The main drawback offered by drugs used in the treatment of diabetic neuropathy was their toxicity. Hence, incorporating them into nanocarriers greatly enhanced their efficacy and reduced their toxicity. In addition, many side effects were accounted for with traditional treatment such as lack of specificity and adverse effects such as light-headedness, languidness, and multiple daily doses (68). The latest treatments do not provide adequate pain relief for about half of the patients and offer many undesired side effects such as somnolence and dizziness and the requirement of a complex dose regimen to reduce patient compliance. Standard agents for topical administration are there for the treatment of DNP, such as capsaicin cream, which is without any side effects. Still, they have low efficiency, and complex multiple administration is required, which can cause discomfort, and also the chances of contamination of sensitive body areas are also there, both of which can lead to poor patient compliance (69) (Table 1). The basis of this study is to incorporate novel nanotechnological approaches in mitigating DNP by targeting the DRG. Previously, opioid analgesics were widely used to treat DPN (13). Unfortunately, severe side effects were seen in patients exposed to this drug therapy. It mainly arises due to its action on the receptors present in the CNS, leading to respiratory depression, sedation, dizziness, etc. Here, nanotechnology outperforms in every aspect by delivering sensitive and targeted treatment. Another point to be taken into account is the uncontrolled drug delivery and frequent administration of drugs offered by traditional delivery systems. This probably leads to changes in plasma drug levels, thus increasing the demand for novel approaches (70).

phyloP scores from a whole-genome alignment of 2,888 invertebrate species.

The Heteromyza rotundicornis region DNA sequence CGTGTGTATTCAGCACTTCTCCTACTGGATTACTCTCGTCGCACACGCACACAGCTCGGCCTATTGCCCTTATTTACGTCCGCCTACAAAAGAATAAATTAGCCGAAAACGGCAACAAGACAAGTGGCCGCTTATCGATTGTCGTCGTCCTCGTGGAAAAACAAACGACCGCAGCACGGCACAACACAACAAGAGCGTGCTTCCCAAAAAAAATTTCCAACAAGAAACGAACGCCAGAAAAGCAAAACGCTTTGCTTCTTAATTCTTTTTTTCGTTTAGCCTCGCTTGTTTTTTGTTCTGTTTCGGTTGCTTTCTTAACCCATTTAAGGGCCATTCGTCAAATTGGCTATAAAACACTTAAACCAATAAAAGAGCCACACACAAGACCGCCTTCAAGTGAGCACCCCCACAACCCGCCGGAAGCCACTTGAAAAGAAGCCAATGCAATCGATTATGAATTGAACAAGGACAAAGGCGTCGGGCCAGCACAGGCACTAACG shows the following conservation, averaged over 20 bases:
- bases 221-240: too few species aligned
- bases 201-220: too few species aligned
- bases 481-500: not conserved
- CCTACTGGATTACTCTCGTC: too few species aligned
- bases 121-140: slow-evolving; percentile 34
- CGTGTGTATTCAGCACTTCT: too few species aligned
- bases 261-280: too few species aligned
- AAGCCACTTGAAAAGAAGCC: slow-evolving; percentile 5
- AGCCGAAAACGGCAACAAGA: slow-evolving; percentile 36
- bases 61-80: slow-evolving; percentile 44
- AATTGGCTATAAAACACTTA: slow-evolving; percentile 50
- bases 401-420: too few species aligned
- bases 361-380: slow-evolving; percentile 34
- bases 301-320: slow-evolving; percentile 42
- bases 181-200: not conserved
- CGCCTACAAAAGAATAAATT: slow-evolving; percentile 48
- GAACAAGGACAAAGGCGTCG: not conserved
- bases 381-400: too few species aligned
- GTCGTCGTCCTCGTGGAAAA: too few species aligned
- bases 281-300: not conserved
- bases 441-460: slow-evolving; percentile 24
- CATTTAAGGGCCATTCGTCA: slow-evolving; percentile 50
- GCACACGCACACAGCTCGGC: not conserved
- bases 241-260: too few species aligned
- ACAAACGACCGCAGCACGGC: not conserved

TABLE 1
www.frontiersin.org

Table 1 Marketed drugs for alleviating diabetic neuropathic pain (67).

With recent progress in identifying pain-generating processes and adopting evidence-based treatments, patients suffering from DPN are still difficult to cure. The latest treatments do not provide adequate pain relief for about half of the patients and offer many undesirable side effects such as somnolence and dizziness and the requirement of a complex dose regimen that reduces patient compliance. In addition, due to the lack of specificity of drugs, there is inadequate relief of pain. Ultimately, more understanding of the basic pathophysiological processes that lead to this complication should make it possible to devise optimal therapies for individual patients suffering from neuropathic pain (69).

1.6 Market Potential

Nowadays, diabetes is one of the most widespread and long-term diseases affecting most people globally (71). As per recent estimates, in the course of a year (2020–2021), the global diabetic neuropathy market is appraised to expand at a compound annual growth rate (CAGR) of 5.9%. In 2011, around 366 million people had diabetes, and the count is estimated to significantly rise to 522 million by 2030, as per approximation given by the International Diabetes Federation (72). Therefore, we can say that shortly the DNP market has stupendous opportunities to flourish. However, most of the formulations are sold by their generic names due to which there is an excellent hindrance in introducing all new and innovative therapeutic agents.

On the other hand, there has been a significant emergence and rise in the diabetic drug market after approval by the Food and Drug Administration (FDA) on using novel drugs for treating DNP. Various medications were approved, out of which two were widely used, namely, Nucynta ER and Lyrica, in 2015. The rise in the market is commonly observed in five areas, namely, Asia Pacific, South America, North America, Europe, and Africa. Among all these, North America holds the biggest market for diabetic neuropathy, where around 7.9% of adults have a chance of developing diabetes. Moreover, type 2 diabetes is directly related to obesity, hence in the US, with rising cases of obesity, there are great chances of developing DNP, thus depicting enormous market scope (73).